Despite Kelvin’s physical ailments, he would always be ready to come to Patients’ Council and looked forward to his outings. He was always telling me about ways of saving the public purse and would speak quite often about the amount of money being spent on services and whether it was really value for money. He made me reflect on how things were and are now.

I think Kelvin always sought for ways to belong, to local community. He was incredibly attached to Llandrindod Wells Football Club and used to go to games with his Dad. He was dedicated to helping the club in many ways. He was also a bit of a rock and roller, liked wearing leather jackets, jeans and loved Elvis Presley and was seriously attached to watching Westerns.

Gravel Baptist Chapel
People I’ve spoken to remember Kelvin very fondly. One of the Senior Managers at Bronllys mentioned a Christmas on the ward she’d never forget, especially given what Kelvin had bought for all the nurses!

We will miss Kelvin. We will miss his laughter, his humour, his stories and his abilities to break down the barriers of what is expected and the unusual. He took risks without knowing he showed us how to push the boundaries. He didn’t do what was usual and yet he was so very familiar. He wasn’t silent and sometimes his stories meant you got lost or side tracked. I learned to be patient with him as he sometimes wouldn’t take no for an answer. He demanded respect and well, he deserved it. His life, whilst too short, packed a punch, I’ll never forget him.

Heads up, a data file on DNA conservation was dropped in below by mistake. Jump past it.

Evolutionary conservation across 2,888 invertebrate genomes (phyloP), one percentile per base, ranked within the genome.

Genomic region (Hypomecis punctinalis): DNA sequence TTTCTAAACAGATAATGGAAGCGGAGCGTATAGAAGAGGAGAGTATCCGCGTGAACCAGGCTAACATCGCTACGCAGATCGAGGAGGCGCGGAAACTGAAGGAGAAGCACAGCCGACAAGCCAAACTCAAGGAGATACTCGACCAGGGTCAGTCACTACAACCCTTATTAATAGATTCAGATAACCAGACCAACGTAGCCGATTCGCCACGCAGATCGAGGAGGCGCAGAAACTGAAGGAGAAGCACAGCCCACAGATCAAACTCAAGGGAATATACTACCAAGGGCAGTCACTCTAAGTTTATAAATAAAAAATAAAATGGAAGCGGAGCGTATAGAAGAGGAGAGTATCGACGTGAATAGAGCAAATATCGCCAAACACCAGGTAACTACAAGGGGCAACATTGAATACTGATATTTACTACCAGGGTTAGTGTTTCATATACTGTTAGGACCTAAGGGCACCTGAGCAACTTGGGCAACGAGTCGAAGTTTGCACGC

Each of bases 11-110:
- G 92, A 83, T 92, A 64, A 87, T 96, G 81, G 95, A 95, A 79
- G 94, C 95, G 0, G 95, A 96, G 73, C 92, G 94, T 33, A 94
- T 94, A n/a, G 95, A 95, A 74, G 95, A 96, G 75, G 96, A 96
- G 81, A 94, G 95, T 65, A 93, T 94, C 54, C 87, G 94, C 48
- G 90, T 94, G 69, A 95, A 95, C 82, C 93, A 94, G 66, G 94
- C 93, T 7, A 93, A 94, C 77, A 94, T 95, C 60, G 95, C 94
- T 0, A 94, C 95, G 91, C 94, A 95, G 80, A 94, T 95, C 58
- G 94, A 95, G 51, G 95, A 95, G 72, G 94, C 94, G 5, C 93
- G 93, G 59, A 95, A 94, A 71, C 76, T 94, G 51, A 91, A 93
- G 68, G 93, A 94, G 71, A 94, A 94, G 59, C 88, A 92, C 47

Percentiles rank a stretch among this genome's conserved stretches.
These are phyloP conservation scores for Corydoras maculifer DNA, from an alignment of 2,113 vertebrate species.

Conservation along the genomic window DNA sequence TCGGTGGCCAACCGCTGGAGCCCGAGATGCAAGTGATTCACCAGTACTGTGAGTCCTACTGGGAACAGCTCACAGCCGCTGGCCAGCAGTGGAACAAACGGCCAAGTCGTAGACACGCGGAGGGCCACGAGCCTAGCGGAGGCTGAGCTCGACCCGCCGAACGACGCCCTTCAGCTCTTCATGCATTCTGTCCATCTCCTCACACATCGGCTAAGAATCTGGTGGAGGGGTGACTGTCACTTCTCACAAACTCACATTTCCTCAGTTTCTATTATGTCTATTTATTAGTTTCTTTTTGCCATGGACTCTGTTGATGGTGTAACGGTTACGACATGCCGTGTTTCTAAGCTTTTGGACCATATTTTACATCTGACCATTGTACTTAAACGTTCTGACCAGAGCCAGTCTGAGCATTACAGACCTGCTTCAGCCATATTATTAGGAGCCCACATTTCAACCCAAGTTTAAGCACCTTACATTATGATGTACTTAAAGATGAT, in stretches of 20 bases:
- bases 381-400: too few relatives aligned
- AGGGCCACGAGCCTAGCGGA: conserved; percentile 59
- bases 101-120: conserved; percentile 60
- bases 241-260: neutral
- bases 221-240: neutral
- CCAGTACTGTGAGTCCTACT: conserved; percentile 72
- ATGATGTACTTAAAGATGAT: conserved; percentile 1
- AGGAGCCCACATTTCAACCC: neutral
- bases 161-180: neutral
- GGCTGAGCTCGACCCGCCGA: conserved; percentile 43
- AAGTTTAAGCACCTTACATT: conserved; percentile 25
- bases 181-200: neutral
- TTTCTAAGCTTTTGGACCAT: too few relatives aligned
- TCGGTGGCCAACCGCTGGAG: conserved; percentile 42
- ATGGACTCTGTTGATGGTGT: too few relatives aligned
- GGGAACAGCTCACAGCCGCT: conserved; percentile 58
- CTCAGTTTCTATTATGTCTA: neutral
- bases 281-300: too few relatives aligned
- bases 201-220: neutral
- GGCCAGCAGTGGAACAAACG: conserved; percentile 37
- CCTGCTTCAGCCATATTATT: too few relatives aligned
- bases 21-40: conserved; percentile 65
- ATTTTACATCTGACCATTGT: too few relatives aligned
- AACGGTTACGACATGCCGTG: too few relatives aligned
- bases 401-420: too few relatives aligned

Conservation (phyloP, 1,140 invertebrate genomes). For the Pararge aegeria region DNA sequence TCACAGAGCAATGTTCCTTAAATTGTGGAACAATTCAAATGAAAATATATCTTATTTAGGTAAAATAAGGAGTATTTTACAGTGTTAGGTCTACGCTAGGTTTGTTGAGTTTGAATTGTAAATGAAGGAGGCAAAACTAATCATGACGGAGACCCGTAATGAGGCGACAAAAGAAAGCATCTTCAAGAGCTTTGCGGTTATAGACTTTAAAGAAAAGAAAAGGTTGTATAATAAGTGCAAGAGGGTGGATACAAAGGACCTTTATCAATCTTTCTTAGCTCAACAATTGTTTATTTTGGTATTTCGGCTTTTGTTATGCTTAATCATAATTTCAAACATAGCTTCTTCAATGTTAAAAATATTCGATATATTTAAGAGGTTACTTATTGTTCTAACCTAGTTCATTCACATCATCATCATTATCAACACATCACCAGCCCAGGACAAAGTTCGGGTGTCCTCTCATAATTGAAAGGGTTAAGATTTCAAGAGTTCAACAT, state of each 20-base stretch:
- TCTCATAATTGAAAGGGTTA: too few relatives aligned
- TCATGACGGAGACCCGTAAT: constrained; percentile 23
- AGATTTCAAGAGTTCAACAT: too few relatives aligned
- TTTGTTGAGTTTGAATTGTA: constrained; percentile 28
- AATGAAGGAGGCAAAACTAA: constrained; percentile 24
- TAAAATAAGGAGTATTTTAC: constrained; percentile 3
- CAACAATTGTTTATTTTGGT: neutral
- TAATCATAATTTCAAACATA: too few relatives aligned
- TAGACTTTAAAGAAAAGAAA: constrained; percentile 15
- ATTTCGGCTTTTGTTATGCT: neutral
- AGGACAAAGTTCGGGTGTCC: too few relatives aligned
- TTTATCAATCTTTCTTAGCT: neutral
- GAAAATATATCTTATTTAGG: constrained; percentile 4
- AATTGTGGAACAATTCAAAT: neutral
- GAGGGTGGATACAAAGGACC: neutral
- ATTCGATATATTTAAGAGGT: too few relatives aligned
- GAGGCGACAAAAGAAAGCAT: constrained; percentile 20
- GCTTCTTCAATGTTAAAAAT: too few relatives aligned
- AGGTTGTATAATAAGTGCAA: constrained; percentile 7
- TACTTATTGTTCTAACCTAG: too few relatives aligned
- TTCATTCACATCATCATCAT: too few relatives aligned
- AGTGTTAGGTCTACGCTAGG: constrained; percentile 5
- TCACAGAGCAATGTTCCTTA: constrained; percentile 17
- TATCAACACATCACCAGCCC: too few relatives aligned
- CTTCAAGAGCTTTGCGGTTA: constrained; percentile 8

There is a saying at the end of the novel, “Middlemarch” which I feel appropriate to end with (and have taken some liberties of changing some words).... "His full nature spent itself in deeds which left no great name on the Earth, but the effect of his being on those around him was uncapturable. For the growing good of the World is partly dependant on unhistoric acts, and on all those people who live faithfully their hidden lives and rest in unvisited tombs.”

Kelvin lies at rest in Gravel Baptist Church’s graveyard, overlooking the peaceful countryside near Llangunllo. I’d like to think he won’t rest in an unvisited tomb…

RIP Kelvin Mills: died 6 May 2017, aged 59 years.